America’sTest Kitchen has been publishing a lot of new cookbooks lately. In fact, there seems to be a new one every week. Naturally Sweet: Bake all your Favorites with 30% to 50% Less Sugar is one of the most recent, and it is chock full of sweet and tasty desserts. As the editors of Naturally Sweet acknowledge, sugar may be bad for you, but would life be worth living without birthday cake?
But let’s be perfectly clear: In Naturally Sweet, less sugar does not mean fewer calories, less fat, or that these desserts are healthier. It means less sugar. Period. In fact the word “calories” does not appear in the book except in a nutritional information chart in the back. Naturally Sweet makes no medical claims and offers no medical advice. They leave that to the M.D.s and the R.D.s. If you want to cut down on sugar, the recipes work well and taste good. The results are definitely less tooth-achingly sweet than standard recipes with tons of sugar. As a general rule, Mr. Darcy found them sweet enough to his sweet-tooth taste, and I found them less sugary and more flavorful.
There are many good reasons to be concerned about the consumption of sugar — tooth decay, obesity, high blood pressure, and diabetes come to mind. There is also the addictive nature of sugar. It’s a thing. The more sugar you eat, the more you crave. Unlike fat and sodium consumption, which, experts agree, should be monitored for general good health, or, which, in some cases, must be restricted for medical reasons, there is no modern-day existential need for sugar. (Unless you count the existential emotional need for chocolate!) But humans like sugar, and, there are adaptive and evolutionary reason for that: for one thing, sweetness signaled to our ancestors that a strange substance was not poison, and, therefore, was safe to eat.
The average American consumes 22 teaspoons of sugar a day, which is 4 times more than what the World Health Organization recommends. What is most worrisome to nutritionists is that most of that sugar is consumed passively. If you want to reduce sugar, it’s obvious: eat fewer cookies, less ice cream and candy, and drink less soda pop. But, have you ever taken a close look at your box of breakfast cereal, your milk carton, your yogurt container, or your bread wrapper? If you want or need to reduce your sugar intake, the first thing you should do is start reading and comparing labels. Talk about sticker shock!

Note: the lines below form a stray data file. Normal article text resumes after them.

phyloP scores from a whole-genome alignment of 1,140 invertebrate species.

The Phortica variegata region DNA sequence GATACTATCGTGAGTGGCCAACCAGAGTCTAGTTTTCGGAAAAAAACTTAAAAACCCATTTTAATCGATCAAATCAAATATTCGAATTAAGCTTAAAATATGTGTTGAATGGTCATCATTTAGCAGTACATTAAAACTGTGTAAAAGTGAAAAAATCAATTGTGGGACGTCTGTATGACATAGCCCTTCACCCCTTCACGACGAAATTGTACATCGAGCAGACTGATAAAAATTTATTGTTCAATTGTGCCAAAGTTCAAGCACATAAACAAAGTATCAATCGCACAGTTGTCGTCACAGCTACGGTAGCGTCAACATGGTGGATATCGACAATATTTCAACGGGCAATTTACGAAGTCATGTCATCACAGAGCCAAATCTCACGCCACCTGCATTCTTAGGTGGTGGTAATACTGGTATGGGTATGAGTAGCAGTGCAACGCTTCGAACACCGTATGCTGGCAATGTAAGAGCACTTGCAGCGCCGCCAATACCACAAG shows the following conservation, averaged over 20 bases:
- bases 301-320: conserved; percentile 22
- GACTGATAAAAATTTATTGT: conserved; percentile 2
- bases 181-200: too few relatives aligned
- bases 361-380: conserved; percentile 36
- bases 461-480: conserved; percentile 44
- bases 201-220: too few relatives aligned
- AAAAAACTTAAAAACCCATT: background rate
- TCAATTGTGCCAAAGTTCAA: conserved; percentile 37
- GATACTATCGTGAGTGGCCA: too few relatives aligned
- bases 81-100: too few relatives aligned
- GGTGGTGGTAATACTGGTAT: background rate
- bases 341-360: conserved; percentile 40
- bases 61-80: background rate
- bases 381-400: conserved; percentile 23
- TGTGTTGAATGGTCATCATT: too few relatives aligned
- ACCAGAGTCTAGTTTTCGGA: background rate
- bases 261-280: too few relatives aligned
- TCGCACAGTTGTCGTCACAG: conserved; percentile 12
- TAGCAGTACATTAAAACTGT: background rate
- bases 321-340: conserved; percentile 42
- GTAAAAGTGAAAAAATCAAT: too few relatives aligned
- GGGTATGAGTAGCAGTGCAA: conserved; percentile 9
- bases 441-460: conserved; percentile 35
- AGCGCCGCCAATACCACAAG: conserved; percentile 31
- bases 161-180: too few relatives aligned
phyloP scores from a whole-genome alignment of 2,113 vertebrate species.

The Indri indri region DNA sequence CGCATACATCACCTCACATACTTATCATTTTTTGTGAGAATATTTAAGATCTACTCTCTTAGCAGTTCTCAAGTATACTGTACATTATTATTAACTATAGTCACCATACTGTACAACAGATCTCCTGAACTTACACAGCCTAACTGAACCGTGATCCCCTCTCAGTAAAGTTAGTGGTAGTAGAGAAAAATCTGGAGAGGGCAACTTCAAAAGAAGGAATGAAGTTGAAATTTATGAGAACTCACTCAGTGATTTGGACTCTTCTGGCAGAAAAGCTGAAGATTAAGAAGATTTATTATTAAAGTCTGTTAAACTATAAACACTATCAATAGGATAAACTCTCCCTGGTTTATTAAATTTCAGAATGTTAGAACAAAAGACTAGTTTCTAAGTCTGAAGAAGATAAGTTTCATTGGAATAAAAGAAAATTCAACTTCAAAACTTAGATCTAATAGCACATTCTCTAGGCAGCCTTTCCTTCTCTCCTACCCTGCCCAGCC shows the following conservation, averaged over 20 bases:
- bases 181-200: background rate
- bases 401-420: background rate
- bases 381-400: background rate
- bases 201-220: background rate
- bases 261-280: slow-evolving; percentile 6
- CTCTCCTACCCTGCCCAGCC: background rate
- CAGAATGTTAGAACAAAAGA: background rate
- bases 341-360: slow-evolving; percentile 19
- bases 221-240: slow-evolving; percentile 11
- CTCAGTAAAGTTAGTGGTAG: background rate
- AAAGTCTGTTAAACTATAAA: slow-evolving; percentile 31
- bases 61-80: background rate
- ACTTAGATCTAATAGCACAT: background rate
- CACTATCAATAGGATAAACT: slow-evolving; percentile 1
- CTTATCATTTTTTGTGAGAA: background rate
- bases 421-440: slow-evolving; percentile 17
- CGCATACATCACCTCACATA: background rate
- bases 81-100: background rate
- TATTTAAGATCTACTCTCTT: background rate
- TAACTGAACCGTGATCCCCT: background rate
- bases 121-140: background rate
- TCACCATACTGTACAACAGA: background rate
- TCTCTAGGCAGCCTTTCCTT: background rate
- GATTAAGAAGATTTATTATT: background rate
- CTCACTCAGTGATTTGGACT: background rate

To make matters worse, whenever a food product is advertised as low-fat or non-fat, what is not advertised is how much sugar has been added to boost flavor. “Fat carries the flavor,” as they say, so reduced-fat products have to find another vehicle to carry the flavor load — and that’s where sugar comes in.
You’d think that, if sugar is added when fat is reduced, then fat would be added when sugar is reduced. Not necessarily. In Naturally Sweet, most recipes call for more liquid and more leaveners rather than more fat. The book discusses the science of sugar, the various processes of sugar production, and exlains why the ATK staff chose certain sweeteners (honey, maple syrup, sucanat, coconut sugar, for example) and not others (artificial sweeteners, agave nectar) . Happily, each recipe carries ATK’s signature “Why this recipe works” introduction, which is usually the most interesting portion of the recipe.
I like these recipes, because I don’t like American-style “sugar cake.” But that’s just me. I’m not a sugar person. Except for sticky buns. Sticky buns are my annual birthday gift to myself, and these are exceptional. Light as a feather, sweet but not too sweet, and with a hint of orange.
Not being someone who craves sweets, I found that there was very little in Naturally Sweet that really tempted me. It seemed that there were tons of muffins and quick breads, which I find very uninteresting, and a lot of fruit crumbles that don’t necessarily have all that much sugar anyway. There is a significant variety of treats, but, surprisingly, there are no recipes for either a simple birthday cake or a Pineapple Upside Down Cake. So, harrumph, you really can’t “bake all your favorites with 30% to 50% less sugar.”Maybe this cookbook is for people who routinely eat dessert? Maybe ATK is overextending itself without the Bow Tie at the helm to reign in overweening ambition? Maybe the answer is that we shouldn’t be eating so many baked desserts? I don’t know, America; you decide. I’m going to polish off my sticky buns!